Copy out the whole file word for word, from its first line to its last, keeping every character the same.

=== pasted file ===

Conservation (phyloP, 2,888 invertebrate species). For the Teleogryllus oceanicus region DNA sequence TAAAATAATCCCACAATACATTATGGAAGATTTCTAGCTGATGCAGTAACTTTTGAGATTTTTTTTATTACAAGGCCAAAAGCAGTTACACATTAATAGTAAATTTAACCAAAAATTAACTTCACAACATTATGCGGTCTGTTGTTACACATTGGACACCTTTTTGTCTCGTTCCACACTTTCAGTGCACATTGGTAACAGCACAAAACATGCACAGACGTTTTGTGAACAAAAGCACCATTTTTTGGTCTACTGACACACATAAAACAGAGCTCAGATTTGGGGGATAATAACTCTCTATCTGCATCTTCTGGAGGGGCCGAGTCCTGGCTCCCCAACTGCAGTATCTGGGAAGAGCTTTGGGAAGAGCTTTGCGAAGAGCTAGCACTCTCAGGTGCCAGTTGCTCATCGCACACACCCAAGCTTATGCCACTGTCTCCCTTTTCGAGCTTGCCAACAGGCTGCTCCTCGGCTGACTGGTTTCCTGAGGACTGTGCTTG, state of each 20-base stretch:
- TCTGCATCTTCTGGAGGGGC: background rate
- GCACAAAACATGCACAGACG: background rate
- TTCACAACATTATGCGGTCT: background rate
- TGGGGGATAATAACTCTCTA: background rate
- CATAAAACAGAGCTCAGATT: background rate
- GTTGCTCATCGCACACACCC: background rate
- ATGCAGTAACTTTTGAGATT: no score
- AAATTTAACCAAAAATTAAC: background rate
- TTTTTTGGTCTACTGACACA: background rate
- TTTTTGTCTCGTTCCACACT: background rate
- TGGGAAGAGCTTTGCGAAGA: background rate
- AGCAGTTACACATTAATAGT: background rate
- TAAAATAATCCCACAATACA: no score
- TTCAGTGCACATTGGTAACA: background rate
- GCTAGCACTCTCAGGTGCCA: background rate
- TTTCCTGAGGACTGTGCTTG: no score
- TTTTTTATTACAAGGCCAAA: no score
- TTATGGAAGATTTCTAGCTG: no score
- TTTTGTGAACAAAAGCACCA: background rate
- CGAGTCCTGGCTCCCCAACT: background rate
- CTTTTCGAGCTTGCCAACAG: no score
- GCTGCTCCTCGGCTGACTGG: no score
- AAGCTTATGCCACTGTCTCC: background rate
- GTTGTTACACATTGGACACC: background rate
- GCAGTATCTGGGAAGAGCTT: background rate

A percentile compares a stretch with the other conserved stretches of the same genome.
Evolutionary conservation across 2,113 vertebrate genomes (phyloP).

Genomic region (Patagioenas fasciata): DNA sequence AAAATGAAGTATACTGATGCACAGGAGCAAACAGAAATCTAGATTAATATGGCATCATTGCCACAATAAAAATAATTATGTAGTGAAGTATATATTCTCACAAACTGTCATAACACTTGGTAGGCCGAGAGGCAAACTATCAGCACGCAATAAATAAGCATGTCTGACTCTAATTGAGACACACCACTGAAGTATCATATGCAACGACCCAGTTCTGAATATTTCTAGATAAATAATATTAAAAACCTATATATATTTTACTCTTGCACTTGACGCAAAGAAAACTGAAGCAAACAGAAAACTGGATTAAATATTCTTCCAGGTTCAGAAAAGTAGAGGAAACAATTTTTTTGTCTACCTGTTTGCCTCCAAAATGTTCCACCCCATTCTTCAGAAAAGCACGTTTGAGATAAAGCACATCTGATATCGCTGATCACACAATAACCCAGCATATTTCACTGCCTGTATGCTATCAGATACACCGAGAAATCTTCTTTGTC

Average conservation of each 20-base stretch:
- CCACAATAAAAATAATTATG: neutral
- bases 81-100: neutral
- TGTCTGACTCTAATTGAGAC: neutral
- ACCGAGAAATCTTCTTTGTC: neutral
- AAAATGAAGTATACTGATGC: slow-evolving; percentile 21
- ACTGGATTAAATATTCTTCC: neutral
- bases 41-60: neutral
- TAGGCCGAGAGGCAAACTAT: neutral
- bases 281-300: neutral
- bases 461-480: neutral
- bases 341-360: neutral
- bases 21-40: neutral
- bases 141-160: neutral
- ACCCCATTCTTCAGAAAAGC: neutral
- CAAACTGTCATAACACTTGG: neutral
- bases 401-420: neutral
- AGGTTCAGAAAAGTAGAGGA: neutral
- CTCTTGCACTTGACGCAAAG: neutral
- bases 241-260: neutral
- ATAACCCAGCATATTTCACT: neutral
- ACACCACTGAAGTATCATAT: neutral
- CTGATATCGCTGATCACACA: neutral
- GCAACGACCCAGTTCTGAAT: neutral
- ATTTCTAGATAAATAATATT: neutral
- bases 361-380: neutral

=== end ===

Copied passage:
Conservation (phyloP, 2,888 invertebrate species). For the Teleogryllus oceanicus region DNA sequence TAAAATAATCCCACAATACATTATGGAAGATTTCTAGCTGATGCAGTAACTTTTGAGATTTTTTTTATTACAAGGCCAAAAGCAGTTACACATTAATAGTAAATTTAACCAAAAATTAACTTCACAACATTATGCGGTCTGTTGTTACACATTGGACACCTTTTTGTCTCGTTCCACACTTTCAGTGCACATTGGTAACAGCACAAAACATGCACAGACGTTTTGTGAACAAAAGCACCATTTTTTGGTCTACTGACACACATAAAACAGAGCTCAGATTTGGGGGATAATAACTCTCTATCTGCATCTTCTGGAGGGGCCGAGTCCTGGCTCCCCAACTGCAGTATCTGGGAAGAGCTTTGGGAAGAGCTTTGCGAAGAGCTAGCACTCTCAGGTGCCAGTTGCTCATCGCACACACCCAAGCTTATGCCACTGTCTCCCTTTTCGAGCTTGCCAACAGGCTGCTCCTCGGCTGACTGGTTTCCTGAGGACTGTGCTTG, state of each 20-base stretch:
- TCTGCATCTTCTGGAGGGGC: background rate
- GCACAAAACATGCACAGACG: background rate
- TTCACAACATTATGCGGTCT: background rate
- TGGGGGATAATAACTCTCTA: background rate
- CATAAAACAGAGCTCAGATT: background rate
- GTTGCTCATCGCACACACCC: background rate
- ATGCAGTAACTTTTGAGATT: no score
- AAATTTAACCAAAAATTAAC: background rate
- TTTTTTGGTCTACTGACACA: background rate
- TTTTTGTCTCGTTCCACACT: background rate
- TGGGAAGAGCTTTGCGAAGA: background rate
- AGCAGTTACACATTAATAGT: background rate
- TAAAATAATCCCACAATACA: no score
- TTCAGTGCACATTGGTAACA: background rate
- GCTAGCACTCTCAGGTGCCA: background rate
- TTTCCTGAGGACTGTGCTTG: no score
- TTTTTTATTACAAGGCCAAA: no score
- TTATGGAAGATTTCTAGCTG: no score
- TTTTGTGAACAAAAGCACCA: background rate
- CGAGTCCTGGCTCCCCAACT: background rate
- CTTTTCGAGCTTGCCAACAG: no score
- GCTGCTCCTCGGCTGACTGG: no score
- AAGCTTATGCCACTGTCTCC: background rate
- GTTGTTACACATTGGACACC: background rate
- GCAGTATCTGGGAAGAGCTT: background rate

A percentile compares a stretch with the other conserved stretches of the same genome.
Evolutionary conservation across 2,113 vertebrate genomes (phyloP).

Genomic region (Patagioenas fasciata): DNA sequence AAAATGAAGTATACTGATGCACAGGAGCAAACAGAAATCTAGATTAATATGGCATCATTGCCACAATAAAAATAATTATGTAGTGAAGTATATATTCTCACAAACTGTCATAACACTTGGTAGGCCGAGAGGCAAACTATCAGCACGCAATAAATAAGCATGTCTGACTCTAATTGAGACACACCACTGAAGTATCATATGCAACGACCCAGTTCTGAATATTTCTAGATAAATAATATTAAAAACCTATATATATTTTACTCTTGCACTTGACGCAAAGAAAACTGAAGCAAACAGAAAACTGGATTAAATATTCTTCCAGGTTCAGAAAAGTAGAGGAAACAATTTTTTTGTCTACCTGTTTGCCTCCAAAATGTTCCACCCCATTCTTCAGAAAAGCACGTTTGAGATAAAGCACATCTGATATCGCTGATCACACAATAACCCAGCATATTTCACTGCCTGTATGCTATCAGATACACCGAGAAATCTTCTTTGTC

Average conservation of each 20-base stretch:
- CCACAATAAAAATAATTATG: neutral
- bases 81-100: neutral
- TGTCTGACTCTAATTGAGAC: neutral
- ACCGAGAAATCTTCTTTGTC: neutral
- AAAATGAAGTATACTGATGC: slow-evolving; percentile 21
- ACTGGATTAAATATTCTTCC: neutral
- bases 41-60: neutral
- TAGGCCGAGAGGCAAACTAT: neutral
- bases 281-300: neutral
- bases 461-480: neutral
- bases 341-360: neutral
- bases 21-40: neutral
- bases 141-160: neutral
- ACCCCATTCTTCAGAAAAGC: neutral
- CAAACTGTCATAACACTTGG: neutral
- bases 401-420: neutral
- AGGTTCAGAAAAGTAGAGGA: neutral
- CTCTTGCACTTGACGCAAAG: neutral
- bases 241-260: neutral
- ATAACCCAGCATATTTCACT: neutral
- ACACCACTGAAGTATCATAT: neutral
- CTGATATCGCTGATCACACA: neutral
- GCAACGACCCAGTTCTGAAT: neutral
- ATTTCTAGATAAATAATATT: neutral
- bases 361-380: neutral